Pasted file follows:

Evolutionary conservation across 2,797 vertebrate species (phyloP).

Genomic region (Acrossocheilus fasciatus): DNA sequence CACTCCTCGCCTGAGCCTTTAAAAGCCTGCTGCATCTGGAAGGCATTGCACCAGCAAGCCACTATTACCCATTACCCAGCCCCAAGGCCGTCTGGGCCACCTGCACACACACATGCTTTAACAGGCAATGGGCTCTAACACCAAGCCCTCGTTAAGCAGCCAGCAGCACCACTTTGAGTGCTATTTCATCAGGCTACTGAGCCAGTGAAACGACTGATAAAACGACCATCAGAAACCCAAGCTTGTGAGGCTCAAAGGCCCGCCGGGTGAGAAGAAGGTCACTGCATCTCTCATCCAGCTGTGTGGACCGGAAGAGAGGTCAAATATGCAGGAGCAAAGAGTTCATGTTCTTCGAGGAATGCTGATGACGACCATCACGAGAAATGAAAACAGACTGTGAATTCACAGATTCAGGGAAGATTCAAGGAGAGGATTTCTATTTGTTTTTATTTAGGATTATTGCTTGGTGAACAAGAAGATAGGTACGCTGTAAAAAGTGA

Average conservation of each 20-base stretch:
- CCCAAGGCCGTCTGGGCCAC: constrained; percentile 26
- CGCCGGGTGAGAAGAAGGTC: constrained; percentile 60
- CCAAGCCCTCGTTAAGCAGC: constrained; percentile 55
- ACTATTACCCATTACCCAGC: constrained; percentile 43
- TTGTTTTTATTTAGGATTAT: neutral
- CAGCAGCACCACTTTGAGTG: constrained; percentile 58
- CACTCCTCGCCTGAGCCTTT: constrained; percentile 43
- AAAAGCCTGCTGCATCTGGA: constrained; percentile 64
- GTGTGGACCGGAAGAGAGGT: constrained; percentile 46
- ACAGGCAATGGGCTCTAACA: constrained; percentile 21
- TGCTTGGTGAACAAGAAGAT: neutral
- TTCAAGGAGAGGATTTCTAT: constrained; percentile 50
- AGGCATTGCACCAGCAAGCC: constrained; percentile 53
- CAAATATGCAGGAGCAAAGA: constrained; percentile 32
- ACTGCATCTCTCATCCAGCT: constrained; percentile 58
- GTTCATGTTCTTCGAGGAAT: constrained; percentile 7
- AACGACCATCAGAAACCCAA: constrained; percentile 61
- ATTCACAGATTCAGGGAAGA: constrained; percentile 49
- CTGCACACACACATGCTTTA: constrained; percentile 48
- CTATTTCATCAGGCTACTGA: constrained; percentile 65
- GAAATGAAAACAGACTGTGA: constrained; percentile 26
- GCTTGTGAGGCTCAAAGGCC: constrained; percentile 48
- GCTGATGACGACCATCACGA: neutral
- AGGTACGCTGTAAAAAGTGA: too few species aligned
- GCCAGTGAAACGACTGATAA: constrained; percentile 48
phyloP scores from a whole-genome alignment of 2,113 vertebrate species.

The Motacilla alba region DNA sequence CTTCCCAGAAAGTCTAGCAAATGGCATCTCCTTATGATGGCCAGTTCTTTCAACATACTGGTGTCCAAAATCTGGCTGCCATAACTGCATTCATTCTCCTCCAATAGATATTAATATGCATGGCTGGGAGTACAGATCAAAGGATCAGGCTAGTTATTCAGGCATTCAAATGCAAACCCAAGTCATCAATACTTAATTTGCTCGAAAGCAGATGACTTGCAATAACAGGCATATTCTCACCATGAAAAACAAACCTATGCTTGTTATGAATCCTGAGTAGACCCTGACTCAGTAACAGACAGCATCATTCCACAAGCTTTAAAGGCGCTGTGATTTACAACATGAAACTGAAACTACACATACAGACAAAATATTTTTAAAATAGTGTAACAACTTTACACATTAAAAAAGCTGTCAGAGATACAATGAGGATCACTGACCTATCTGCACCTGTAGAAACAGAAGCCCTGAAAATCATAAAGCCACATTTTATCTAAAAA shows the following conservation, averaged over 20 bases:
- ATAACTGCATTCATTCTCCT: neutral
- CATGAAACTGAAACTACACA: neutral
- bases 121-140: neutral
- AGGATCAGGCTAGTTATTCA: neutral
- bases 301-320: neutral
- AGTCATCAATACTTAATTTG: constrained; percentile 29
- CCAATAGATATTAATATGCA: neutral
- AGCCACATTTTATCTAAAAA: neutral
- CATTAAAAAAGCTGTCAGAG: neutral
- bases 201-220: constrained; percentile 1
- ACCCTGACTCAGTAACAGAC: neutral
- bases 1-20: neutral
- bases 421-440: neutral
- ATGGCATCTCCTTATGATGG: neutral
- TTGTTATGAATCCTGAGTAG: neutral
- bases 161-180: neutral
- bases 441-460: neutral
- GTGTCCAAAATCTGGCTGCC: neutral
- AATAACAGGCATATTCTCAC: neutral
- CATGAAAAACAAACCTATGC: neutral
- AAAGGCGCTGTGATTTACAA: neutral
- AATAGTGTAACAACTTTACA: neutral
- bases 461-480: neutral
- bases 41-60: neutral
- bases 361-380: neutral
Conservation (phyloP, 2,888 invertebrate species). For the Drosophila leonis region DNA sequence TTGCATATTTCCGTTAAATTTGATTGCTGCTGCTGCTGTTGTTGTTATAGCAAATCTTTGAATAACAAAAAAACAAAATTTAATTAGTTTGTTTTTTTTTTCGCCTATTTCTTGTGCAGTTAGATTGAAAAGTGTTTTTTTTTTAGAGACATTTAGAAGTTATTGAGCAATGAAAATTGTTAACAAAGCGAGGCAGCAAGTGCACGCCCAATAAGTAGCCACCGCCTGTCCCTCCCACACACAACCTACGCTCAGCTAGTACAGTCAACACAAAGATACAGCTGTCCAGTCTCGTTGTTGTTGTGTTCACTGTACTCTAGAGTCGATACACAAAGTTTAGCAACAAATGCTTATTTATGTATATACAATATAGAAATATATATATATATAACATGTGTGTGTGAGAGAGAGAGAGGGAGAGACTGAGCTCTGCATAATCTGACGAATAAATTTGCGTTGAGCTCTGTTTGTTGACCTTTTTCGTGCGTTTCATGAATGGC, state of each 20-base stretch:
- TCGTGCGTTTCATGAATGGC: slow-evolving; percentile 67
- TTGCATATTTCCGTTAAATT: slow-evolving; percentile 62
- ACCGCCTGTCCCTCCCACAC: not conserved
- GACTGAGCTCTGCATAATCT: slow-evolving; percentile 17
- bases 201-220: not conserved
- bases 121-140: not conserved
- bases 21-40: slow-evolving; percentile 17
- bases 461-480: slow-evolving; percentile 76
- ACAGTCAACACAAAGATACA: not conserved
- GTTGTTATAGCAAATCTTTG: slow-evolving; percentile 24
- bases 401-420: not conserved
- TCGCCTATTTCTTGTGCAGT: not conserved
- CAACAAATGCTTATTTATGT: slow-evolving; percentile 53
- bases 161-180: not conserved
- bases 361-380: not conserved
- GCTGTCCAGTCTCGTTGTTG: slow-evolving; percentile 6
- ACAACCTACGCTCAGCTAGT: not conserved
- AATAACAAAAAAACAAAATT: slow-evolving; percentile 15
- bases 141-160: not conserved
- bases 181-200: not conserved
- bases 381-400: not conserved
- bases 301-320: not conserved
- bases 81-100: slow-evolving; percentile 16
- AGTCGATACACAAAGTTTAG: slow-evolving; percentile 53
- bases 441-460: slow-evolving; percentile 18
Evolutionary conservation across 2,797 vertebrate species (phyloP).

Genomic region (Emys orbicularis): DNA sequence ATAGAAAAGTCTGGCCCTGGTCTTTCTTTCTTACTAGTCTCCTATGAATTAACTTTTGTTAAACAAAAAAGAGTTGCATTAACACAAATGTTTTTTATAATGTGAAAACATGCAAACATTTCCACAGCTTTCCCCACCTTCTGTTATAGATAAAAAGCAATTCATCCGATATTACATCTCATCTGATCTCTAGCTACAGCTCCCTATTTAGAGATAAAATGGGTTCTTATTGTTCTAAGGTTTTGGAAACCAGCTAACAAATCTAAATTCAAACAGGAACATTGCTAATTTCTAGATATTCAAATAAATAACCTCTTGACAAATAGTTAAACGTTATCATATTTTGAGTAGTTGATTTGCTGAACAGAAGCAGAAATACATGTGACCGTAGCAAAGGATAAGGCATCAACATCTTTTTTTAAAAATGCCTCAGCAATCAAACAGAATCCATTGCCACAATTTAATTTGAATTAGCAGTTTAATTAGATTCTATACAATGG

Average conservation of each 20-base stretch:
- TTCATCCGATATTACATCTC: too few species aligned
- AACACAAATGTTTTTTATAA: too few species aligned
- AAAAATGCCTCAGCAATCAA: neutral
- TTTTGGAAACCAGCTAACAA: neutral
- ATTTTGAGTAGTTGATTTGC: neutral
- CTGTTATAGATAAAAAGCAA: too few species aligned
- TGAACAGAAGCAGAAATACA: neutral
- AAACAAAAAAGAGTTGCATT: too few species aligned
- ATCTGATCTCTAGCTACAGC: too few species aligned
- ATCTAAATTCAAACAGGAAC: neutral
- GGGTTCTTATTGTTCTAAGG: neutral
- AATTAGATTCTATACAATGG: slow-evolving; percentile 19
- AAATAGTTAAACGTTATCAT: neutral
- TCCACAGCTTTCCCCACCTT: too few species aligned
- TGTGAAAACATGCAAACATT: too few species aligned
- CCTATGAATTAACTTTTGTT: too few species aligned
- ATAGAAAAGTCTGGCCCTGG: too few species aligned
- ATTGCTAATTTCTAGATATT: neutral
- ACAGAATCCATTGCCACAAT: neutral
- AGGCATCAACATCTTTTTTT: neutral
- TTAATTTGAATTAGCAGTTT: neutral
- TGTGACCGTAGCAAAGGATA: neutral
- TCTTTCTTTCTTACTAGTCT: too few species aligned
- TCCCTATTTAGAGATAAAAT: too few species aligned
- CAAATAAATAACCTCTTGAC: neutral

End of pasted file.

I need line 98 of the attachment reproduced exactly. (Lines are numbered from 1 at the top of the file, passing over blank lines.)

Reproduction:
- TCCACAGCTTTCCCCACCTT: too few species aligned